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Following a two-year delay, caused by construction and tourism slowdowns, and additionally, the global pandemic, the W Toronto has finally opened its door. Situated smack in the middle of Toronto, on the former site of the Toronto Marriott Bloor Yorkville hotel, a sister establishment, the property has seen a dramatic makeover by Montreal-based practice Sid Lee Architecture. The design concept aims to reflect the city centre’s urban diversity and sees a multitude of seamlessly connected settings. The hotel features 224 rooms and 30 suites spread over eleven floors of a 1970s building. Interestingly, the architects used the building’s brutalist quality as a neutral canvas and accentuated the different spaces with vibrant scenography.

Elements of biophilic design have been integrated with the minerality of concrete, as if nature had taken over the vestiges of the built environment. Unsurprisingly, W Toronto taps right into the inner city’s urban buzz, but also pitches in with alluring facilities of its own at the same time, most notably PUBLIC SCHOOL, a streetside café by day, and cocktail bar by night. The action is set around a casual circular bar adorned by notched black marble panels that fit the context of the designer stores of Bloor Street. One floor up, the reception area, or in true W Hotel parlance, The Living Room can be found. Housed in a glass cube, it’s set up as an urban oasis where to escape the hustle and bustle of the city.

Suspended grids, velvet curtains, and lighting that resembles movie projectors give the impression of being backstage. The palette and textures, reminiscent of a theatre, paired with prop like furniture and art pieces, emphasise this and complete the dynamic atmosphere of this liminal space in constant shift. Needless to say, this is a tribute to Toronto’s thriving theater and film scene. The guest rooms come with a unique layout—the bed is placed in front of the window and adorned with warm drapery, pendant lighting, and a deep blue frame that extends across the floor and walls as if a movie set at the back of the room. However, the perspective completely changes as you shift your gaze towards the door and glance over elements that usually belong behind the scenes, like a dressing room style vanity mirror and a clothing rack.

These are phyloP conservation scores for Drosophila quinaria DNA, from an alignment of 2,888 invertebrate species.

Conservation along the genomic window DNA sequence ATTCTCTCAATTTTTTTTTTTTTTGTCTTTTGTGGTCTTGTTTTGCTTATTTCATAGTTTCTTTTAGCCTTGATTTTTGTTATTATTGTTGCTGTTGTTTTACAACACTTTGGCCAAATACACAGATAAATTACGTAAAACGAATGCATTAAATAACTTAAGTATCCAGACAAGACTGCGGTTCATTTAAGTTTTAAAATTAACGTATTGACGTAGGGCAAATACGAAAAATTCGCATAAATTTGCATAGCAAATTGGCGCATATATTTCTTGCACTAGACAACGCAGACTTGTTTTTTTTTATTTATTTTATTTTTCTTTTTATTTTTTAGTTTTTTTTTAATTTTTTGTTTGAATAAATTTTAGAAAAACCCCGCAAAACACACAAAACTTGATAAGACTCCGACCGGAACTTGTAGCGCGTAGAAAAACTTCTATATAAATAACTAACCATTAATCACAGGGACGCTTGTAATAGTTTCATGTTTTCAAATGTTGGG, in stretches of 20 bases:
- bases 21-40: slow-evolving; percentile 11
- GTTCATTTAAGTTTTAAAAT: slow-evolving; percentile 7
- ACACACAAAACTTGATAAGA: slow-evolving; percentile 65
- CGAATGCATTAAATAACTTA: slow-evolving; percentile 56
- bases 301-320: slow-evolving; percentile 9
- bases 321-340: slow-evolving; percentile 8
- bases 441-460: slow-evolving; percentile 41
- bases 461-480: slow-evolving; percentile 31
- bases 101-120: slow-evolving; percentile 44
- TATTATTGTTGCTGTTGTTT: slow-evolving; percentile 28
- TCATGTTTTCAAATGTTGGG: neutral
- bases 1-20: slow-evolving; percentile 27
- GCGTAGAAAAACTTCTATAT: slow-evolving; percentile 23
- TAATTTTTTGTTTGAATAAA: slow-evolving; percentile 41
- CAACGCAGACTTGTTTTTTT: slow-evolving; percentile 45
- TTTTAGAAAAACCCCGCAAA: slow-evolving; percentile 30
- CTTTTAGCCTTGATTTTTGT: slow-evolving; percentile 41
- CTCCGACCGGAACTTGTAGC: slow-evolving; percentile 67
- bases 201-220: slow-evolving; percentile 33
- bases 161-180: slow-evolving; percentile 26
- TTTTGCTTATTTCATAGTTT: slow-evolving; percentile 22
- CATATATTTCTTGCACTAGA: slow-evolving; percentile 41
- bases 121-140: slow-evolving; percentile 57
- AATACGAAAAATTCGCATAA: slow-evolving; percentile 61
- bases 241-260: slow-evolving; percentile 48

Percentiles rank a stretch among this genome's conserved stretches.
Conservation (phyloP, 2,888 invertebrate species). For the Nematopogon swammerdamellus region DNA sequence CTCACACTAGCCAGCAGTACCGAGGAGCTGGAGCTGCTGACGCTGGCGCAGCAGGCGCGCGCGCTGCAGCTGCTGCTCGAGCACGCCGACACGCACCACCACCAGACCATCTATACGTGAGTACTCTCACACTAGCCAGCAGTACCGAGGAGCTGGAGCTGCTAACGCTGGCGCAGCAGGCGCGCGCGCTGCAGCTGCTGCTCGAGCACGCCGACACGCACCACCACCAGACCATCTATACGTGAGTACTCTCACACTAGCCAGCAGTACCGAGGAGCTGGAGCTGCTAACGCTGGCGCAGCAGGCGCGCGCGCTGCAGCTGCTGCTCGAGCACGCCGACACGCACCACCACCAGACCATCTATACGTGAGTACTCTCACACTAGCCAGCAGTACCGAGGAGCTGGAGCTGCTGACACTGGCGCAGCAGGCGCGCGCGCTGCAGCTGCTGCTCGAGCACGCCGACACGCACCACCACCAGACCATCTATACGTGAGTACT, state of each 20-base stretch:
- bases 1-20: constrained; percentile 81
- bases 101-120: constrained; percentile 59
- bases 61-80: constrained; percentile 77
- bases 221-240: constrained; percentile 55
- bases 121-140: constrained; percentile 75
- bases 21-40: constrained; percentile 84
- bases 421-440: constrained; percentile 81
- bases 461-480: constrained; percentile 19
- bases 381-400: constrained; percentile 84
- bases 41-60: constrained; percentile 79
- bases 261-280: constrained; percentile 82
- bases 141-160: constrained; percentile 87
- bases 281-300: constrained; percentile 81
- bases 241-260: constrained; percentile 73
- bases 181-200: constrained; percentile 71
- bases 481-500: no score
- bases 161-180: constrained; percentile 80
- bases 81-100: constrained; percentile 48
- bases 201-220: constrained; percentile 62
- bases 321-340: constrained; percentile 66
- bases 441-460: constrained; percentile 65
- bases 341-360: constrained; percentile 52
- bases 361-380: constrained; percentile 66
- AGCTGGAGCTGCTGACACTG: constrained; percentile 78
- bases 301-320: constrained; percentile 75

The result is an inviting and friendly area that evokes jolly gatherings and ditto banter. And the Extreme WOW suites? They’re obviously more spacious, but also ooze playful sophistication in line with the design’s theatre focus, featuring spacious living areas designed to entertain, rows of light bulbs on the ceiling, a hot tub that can also be used as an ice bucket, and obviously all the amenities a modern traveller requires. Situated on the rooftop of W Toronto is Skylight, a bar and restaurant inspired by the city’s multicultural quality, featuring a setting with Mashrabiya-inspired perforated screens, hanging plants, colourful ceramics, and a palette of warm hues. The establishment serves Mediterranean-inspired fare.

Designed by Sid Lee Architecture
Images © Sid Lee Architecture
Photography: Brandon Barré


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